Since PBs do not provide external evidence (unlike, as an example, leaks), their detection and characterisation, i.e., the evaluation of their size and location is an arduous challenge. In addition, considering the fact that, in most cases, pipelines are buried, any intervention is highly expensive and time-consuming. Furthermore, the ‘nature’ of the PB – i.e., its consistency (hardness) – plays a crucial role in identifying the most appropriate rehabilitation technique. If the PB cannot be removed by local flushing/chemical injection, then the blocked pipeline section must be completely replaced. In pipelines conveying liquids, on which attention is focused in this paper, several methods have been proposed for detecting PBs: vibration analysis (Lile *et al.* 2012), pulse-echo methodology (Duan *et al.* 2015), acoustic reflectometry (Papadopoulou *et al.* 2008), pressure measurements in steady- (Yang *et al.* 2019), and unsteady-state flows (Meniconi *et al.* 2011; Duan *et al.* 2014; Louati *et al.* 2018). The last method is discussed here in more detail as connected to this paper.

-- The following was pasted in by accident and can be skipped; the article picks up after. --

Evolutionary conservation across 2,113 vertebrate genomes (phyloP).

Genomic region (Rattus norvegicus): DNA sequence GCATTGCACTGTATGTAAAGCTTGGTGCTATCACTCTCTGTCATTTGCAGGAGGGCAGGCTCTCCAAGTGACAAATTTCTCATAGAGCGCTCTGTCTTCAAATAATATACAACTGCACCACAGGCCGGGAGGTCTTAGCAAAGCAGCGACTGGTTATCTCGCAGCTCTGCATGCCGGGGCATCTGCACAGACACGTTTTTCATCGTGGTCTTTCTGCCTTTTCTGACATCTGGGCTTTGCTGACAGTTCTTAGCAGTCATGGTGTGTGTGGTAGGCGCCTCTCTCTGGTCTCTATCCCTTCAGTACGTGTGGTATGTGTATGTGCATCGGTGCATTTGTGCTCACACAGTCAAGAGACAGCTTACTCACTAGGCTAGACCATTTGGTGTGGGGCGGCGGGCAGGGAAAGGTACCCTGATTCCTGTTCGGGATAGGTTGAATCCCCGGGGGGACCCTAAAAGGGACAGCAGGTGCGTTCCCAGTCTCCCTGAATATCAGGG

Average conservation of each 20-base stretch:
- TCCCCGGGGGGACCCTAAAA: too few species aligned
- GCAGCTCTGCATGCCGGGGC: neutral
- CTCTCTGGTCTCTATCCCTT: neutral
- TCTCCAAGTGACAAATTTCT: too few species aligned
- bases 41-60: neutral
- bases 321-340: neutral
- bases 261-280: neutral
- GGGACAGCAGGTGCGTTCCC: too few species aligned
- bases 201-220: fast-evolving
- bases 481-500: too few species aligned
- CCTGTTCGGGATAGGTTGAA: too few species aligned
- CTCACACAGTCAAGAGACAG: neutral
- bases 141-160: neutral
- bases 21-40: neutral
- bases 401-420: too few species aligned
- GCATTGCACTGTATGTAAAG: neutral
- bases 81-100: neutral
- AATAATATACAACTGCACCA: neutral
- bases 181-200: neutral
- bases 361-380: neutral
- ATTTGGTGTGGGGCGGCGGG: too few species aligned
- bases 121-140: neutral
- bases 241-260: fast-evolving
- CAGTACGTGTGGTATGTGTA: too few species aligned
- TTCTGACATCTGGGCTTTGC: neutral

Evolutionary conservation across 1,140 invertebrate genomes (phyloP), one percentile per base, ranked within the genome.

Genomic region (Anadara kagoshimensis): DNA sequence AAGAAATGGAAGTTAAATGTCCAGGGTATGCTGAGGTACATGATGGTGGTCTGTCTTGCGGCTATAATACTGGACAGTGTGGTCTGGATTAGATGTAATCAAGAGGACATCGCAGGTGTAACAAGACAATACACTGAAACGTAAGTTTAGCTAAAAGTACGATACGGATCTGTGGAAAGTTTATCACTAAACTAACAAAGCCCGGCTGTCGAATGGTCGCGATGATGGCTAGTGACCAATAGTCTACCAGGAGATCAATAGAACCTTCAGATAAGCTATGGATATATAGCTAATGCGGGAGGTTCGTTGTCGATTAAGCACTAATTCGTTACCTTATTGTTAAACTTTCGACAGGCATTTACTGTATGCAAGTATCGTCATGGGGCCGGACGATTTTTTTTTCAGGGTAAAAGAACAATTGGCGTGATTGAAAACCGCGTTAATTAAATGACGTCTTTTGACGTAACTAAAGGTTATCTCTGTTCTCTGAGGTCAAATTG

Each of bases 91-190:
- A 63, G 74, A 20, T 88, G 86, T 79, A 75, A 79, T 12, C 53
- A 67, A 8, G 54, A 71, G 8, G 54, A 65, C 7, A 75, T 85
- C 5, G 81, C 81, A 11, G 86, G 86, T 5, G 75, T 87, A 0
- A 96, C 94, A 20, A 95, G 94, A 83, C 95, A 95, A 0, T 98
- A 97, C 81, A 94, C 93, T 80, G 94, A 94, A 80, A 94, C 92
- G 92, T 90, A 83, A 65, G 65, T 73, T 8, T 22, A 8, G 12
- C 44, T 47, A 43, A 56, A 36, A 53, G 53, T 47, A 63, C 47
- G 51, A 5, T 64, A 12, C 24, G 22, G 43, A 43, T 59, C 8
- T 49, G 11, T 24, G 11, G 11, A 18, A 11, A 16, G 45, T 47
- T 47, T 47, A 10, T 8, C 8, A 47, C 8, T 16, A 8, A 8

Detection methods by using pressure unsteady-state measurements, the so-called transient test-based techniques (TTBTs), are based on the properties of the pressure waves generated by a manoeuvre (Meniconi *et al.* 2018; Keramat *et al.* 2019). Such pressure waves travel along the pipeline, back and forward, reflected by any anomaly (e.g., leaks and PBs), as well as boundaries. The location of any anomaly, and then a PB, can be determined on the basis of the timing of the reflected pressure wave measured at suitable sections. Accordingly, this technique is also called time-domain reflectometry. The performance of TTBTs depends significantly on the modalities of transient tests. In particular, the characteristics of the generated pressure wave – the sharper, the better (Brunone *et al.* 2021) – the accuracy of the pressure transducers, the frequency of sampling – the higher, the better – and the steadiness of the pre-transient flow conditions play an important role (Meniconi *et al.* 2016). Precisely, as shown in Brunone *et al.* (2021), for a given measurement section, the smaller the value of the pre-transient Reynolds number, the easier the evaluation of the reflected pressure wave. Accordingly, as a pre-transient condition, it is appropriate to set a very small value of the Reynolds number corresponding to a small value of the mean velocity, for a given liquid and internal pipe diameter. Such a circumstance makes laminar flow very attractive as an appropriate pre-transient condition.